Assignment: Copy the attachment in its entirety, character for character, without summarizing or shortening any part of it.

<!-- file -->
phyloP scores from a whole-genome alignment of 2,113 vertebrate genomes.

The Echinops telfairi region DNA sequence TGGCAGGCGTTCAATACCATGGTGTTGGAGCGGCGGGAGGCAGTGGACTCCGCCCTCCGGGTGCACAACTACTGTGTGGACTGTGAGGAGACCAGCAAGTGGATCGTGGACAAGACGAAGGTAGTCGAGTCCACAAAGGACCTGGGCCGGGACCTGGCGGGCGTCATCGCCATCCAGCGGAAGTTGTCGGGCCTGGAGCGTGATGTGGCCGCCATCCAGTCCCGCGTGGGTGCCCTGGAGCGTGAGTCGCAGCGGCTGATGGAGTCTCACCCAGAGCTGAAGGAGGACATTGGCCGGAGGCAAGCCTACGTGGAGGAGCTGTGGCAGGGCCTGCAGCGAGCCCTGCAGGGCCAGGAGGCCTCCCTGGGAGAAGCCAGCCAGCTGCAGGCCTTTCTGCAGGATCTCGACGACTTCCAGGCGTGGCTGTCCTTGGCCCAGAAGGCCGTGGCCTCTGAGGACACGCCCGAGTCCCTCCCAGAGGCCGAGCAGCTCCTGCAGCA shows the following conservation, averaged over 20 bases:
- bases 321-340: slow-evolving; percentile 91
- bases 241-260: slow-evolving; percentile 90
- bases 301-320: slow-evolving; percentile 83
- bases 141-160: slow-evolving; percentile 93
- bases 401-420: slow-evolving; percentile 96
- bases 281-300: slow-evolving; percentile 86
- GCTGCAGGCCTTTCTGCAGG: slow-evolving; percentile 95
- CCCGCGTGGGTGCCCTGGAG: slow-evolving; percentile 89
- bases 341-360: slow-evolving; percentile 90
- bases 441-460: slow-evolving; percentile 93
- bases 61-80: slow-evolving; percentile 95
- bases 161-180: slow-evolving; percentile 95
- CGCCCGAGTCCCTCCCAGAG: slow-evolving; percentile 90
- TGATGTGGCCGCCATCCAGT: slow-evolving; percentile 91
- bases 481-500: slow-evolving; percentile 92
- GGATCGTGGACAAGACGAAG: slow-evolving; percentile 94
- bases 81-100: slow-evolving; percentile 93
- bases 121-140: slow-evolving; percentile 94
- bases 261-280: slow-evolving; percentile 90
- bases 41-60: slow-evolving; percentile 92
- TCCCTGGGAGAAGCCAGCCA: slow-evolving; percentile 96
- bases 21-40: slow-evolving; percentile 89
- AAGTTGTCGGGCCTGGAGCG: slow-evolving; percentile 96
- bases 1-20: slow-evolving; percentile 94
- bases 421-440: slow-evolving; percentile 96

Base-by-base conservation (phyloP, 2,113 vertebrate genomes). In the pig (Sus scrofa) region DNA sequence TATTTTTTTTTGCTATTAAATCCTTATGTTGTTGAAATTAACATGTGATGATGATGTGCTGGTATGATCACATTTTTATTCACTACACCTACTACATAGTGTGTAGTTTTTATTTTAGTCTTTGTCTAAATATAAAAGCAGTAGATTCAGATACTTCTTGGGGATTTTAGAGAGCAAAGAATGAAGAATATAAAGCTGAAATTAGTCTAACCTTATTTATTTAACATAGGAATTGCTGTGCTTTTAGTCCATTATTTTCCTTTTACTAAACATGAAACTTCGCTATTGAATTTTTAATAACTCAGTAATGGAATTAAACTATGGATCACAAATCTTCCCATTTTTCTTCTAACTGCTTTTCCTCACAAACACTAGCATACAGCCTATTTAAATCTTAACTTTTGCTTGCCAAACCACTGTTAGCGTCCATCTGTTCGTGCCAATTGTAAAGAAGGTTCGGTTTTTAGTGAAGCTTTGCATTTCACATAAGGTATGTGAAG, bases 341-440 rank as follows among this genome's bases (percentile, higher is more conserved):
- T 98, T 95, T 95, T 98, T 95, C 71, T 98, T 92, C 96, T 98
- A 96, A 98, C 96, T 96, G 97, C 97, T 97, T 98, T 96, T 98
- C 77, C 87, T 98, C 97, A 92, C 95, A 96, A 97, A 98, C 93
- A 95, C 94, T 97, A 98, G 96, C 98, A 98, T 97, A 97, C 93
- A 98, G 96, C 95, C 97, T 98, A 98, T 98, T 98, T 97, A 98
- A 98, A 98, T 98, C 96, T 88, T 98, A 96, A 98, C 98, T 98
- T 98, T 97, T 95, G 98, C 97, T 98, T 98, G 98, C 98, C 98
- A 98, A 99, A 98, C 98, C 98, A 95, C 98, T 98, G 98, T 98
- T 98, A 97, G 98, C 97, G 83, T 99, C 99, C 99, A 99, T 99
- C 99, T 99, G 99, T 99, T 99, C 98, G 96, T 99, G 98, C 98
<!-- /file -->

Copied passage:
phyloP scores from a whole-genome alignment of 2,113 vertebrate genomes.

The Echinops telfairi region DNA sequence TGGCAGGCGTTCAATACCATGGTGTTGGAGCGGCGGGAGGCAGTGGACTCCGCCCTCCGGGTGCACAACTACTGTGTGGACTGTGAGGAGACCAGCAAGTGGATCGTGGACAAGACGAAGGTAGTCGAGTCCACAAAGGACCTGGGCCGGGACCTGGCGGGCGTCATCGCCATCCAGCGGAAGTTGTCGGGCCTGGAGCGTGATGTGGCCGCCATCCAGTCCCGCGTGGGTGCCCTGGAGCGTGAGTCGCAGCGGCTGATGGAGTCTCACCCAGAGCTGAAGGAGGACATTGGCCGGAGGCAAGCCTACGTGGAGGAGCTGTGGCAGGGCCTGCAGCGAGCCCTGCAGGGCCAGGAGGCCTCCCTGGGAGAAGCCAGCCAGCTGCAGGCCTTTCTGCAGGATCTCGACGACTTCCAGGCGTGGCTGTCCTTGGCCCAGAAGGCCGTGGCCTCTGAGGACACGCCCGAGTCCCTCCCAGAGGCCGAGCAGCTCCTGCAGCA shows the following conservation, averaged over 20 bases:
- bases 321-340: slow-evolving; percentile 91
- bases 241-260: slow-evolving; percentile 90
- bases 301-320: slow-evolving; percentile 83
- bases 141-160: slow-evolving; percentile 93
- bases 401-420: slow-evolving; percentile 96
- bases 281-300: slow-evolving; percentile 86
- GCTGCAGGCCTTTCTGCAGG: slow-evolving; percentile 95
- CCCGCGTGGGTGCCCTGGAG: slow-evolving; percentile 89
- bases 341-360: slow-evolving; percentile 90
- bases 441-460: slow-evolving; percentile 93
- bases 61-80: slow-evolving; percentile 95
- bases 161-180: slow-evolving; percentile 95
- CGCCCGAGTCCCTCCCAGAG: slow-evolving; percentile 90
- TGATGTGGCCGCCATCCAGT: slow-evolving; percentile 91
- bases 481-500: slow-evolving; percentile 92
- GGATCGTGGACAAGACGAAG: slow-evolving; percentile 94
- bases 81-100: slow-evolving; percentile 93
- bases 121-140: slow-evolving; percentile 94
- bases 261-280: slow-evolving; percentile 90
- bases 41-60: slow-evolving; percentile 92
- TCCCTGGGAGAAGCCAGCCA: slow-evolving; percentile 96
- bases 21-40: slow-evolving; percentile 89
- AAGTTGTCGGGCCTGGAGCG: slow-evolving; percentile 96
- bases 1-20: slow-evolving; percentile 94
- bases 421-440: slow-evolving; percentile 96

Base-by-base conservation (phyloP, 2,113 vertebrate genomes). In the pig (Sus scrofa) region DNA sequence TATTTTTTTTTGCTATTAAATCCTTATGTTGTTGAAATTAACATGTGATGATGATGTGCTGGTATGATCACATTTTTATTCACTACACCTACTACATAGTGTGTAGTTTTTATTTTAGTCTTTGTCTAAATATAAAAGCAGTAGATTCAGATACTTCTTGGGGATTTTAGAGAGCAAAGAATGAAGAATATAAAGCTGAAATTAGTCTAACCTTATTTATTTAACATAGGAATTGCTGTGCTTTTAGTCCATTATTTTCCTTTTACTAAACATGAAACTTCGCTATTGAATTTTTAATAACTCAGTAATGGAATTAAACTATGGATCACAAATCTTCCCATTTTTCTTCTAACTGCTTTTCCTCACAAACACTAGCATACAGCCTATTTAAATCTTAACTTTTGCTTGCCAAACCACTGTTAGCGTCCATCTGTTCGTGCCAATTGTAAAGAAGGTTCGGTTTTTAGTGAAGCTTTGCATTTCACATAAGGTATGTGAAG, bases 341-440 rank as follows among this genome's bases (percentile, higher is more conserved):
- T 98, T 95, T 95, T 98, T 95, C 71, T 98, T 92, C 96, T 98
- A 96, A 98, C 96, T 96, G 97, C 97, T 97, T 98, T 96, T 98
- C 77, C 87, T 98, C 97, A 92, C 95, A 96, A 97, A 98, C 93
- A 95, C 94, T 97, A 98, G 96, C 98, A 98, T 97, A 97, C 93
- A 98, G 96, C 95, C 97, T 98, A 98, T 98, T 98, T 97, A 98
- A 98, A 98, T 98, C 96, T 88, T 98, A 96, A 98, C 98, T 98
- T 98, T 97, T 95, G 98, C 97, T 98, T 98, G 98, C 98, C 98
- A 98, A 99, A 98, C 98, C 98, A 95, C 98, T 98, G 98, T 98
- T 98, A 97, G 98, C 97, G 83, T 99, C 99, C 99, A 99, T 99
- C 99, T 99, G 99, T 99, T 99, C 98, G 96, T 99, G 98, C 98